Jason Tanz
01 22, 2015

Gates visits an agricultural processing center in Ethiopia in March 2012.

Gates visits an agricultural processing center in Ethiopia in March 2012.  Gates           Foundation

BILL GATES PROVES that one person can make a difference—if he happens to be the richest person in the world. Since forming the Bill & Melinda Gates Foundation—and especially since leaving Microsoft in 2008 to dedicate himself full-time to the foundation’s work—Gates and his wife Melinda have emerged as two of history’s most powerful philanthropists, funding efforts from polio eradication to sewage-treatment plants, and setting the agenda for aid organizations around the world. They have convinced 127 fellow billionaires to sign their giving pledge, an oath to donate the majority of their wealth to philanthropic organizations. Today, the Gates Foundation has an endowment of $42 billion, almost four times the size of the Ford Foundation, and it distributes between $3 and $4 billion every year. As WIRED Science writer Maryn McKenna put it a few years ago, “Where Gates goes, governments and the media follow.”

So when Gates releases his annual letter each January, summarizing the foundation’s progress and laying out its priorities for the coming year, the world pays attention. Last year’s edition, a feisty debunking of “myths” about poverty, went viralThis year’s letter, co-written by both Bill and Melinda Gates and released today, is even more ambitious than usual. Titled “Our Big Bet for the Future,” it lays out a series of goals for the next decade and a half—cutting childhood deaths by half, eradicating polio and three other diseases, and making Africa capable of feeding itself, among others. Altogether, the letter predicts, “the lives of people in poor countries will improve faster in the next 15 years than at any other time in history.”

The letter is modeled on the UN’s Millennium Development Goals, a set of 15-year targets that expire this year and that Gates refers to as “one of the most important documents the UN ever did.” Representatives from every country in the world signed the goals in 2000, pledging among other things to reduce extreme poverty by 50 percent, slash child mortality by two thirds, and cut the maternal mortality rate by three quarters. Although not every target was reached—a full report card can be foundhere—the document is generally credited with focusing global aid efforts and providing a yardstick against which they can be measured. The UN is set to introduce a new set of development goals this September, and some observers worry that they will be a disappointment rather than an inspiration. Writing for the Guardian, Kevin Watkins frets that the discussions to date have been “hampered by a paralyzing lack of ambition, weak leadership, and the absence of a credible agenda to galvanise public engagement.”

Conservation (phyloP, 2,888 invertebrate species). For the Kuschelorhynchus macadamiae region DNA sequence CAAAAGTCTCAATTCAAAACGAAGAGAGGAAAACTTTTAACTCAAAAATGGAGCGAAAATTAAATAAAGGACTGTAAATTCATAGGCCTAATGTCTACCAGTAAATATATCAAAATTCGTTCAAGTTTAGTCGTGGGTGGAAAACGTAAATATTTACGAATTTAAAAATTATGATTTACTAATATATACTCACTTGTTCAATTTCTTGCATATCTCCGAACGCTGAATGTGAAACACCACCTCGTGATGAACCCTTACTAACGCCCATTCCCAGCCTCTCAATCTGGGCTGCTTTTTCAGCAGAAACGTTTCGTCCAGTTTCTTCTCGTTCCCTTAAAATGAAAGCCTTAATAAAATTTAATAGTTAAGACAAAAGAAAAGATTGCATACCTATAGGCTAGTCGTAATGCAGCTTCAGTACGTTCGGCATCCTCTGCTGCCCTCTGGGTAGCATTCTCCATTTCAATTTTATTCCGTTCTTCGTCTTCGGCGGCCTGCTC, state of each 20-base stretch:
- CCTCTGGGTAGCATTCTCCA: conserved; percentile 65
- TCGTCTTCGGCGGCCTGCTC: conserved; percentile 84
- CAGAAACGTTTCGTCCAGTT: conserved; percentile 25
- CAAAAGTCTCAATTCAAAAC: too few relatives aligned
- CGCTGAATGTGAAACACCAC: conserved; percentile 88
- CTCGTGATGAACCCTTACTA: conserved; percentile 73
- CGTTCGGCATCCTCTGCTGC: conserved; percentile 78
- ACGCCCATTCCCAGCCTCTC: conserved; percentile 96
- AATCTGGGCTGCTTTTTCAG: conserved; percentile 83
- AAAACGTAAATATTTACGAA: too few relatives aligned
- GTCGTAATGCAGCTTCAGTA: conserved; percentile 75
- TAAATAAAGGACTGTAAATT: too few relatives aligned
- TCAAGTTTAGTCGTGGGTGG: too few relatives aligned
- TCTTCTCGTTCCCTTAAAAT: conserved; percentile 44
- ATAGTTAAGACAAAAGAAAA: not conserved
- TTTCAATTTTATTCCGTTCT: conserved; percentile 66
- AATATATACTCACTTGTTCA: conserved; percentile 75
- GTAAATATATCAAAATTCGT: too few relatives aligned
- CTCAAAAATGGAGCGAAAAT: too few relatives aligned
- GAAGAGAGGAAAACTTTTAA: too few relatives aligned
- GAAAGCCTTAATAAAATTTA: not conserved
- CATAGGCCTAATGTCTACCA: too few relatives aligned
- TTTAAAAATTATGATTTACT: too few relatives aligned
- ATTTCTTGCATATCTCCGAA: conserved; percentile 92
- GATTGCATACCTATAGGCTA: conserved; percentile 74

That certainly does not describe this year’s Gates letter, the most rabble-rousing edition to date. Toward the end, the Gateses announce Global Citizens, a new program to educate and inspire action among the general public. “We want to give global citizens a way to lend their voice, urging governments, companies, and nonprofits to make these issues a priority,” the letter explains. In particular, the Foundation will ask its Global Citizens to push for a meaningful reboot of the UN’s Millennium Goals, and to hold their governments accountable for meeting those targets. It’s a surprisingly populist approach for the Foundation, which has tended to turn to billionaires for the bulk of its support.

In a wide-ranging phone conversation, WIRED spoke with Gates about this year’s letter, global inequality, and President Obama’s tax proposals. The interview has been edited for length and clarity.

The UN is working on its update to the Millennium Development Goals. How do you think it’s going?

We’re definitely on track. It will be a much longer document, and a broader set of goals than the MDGs were.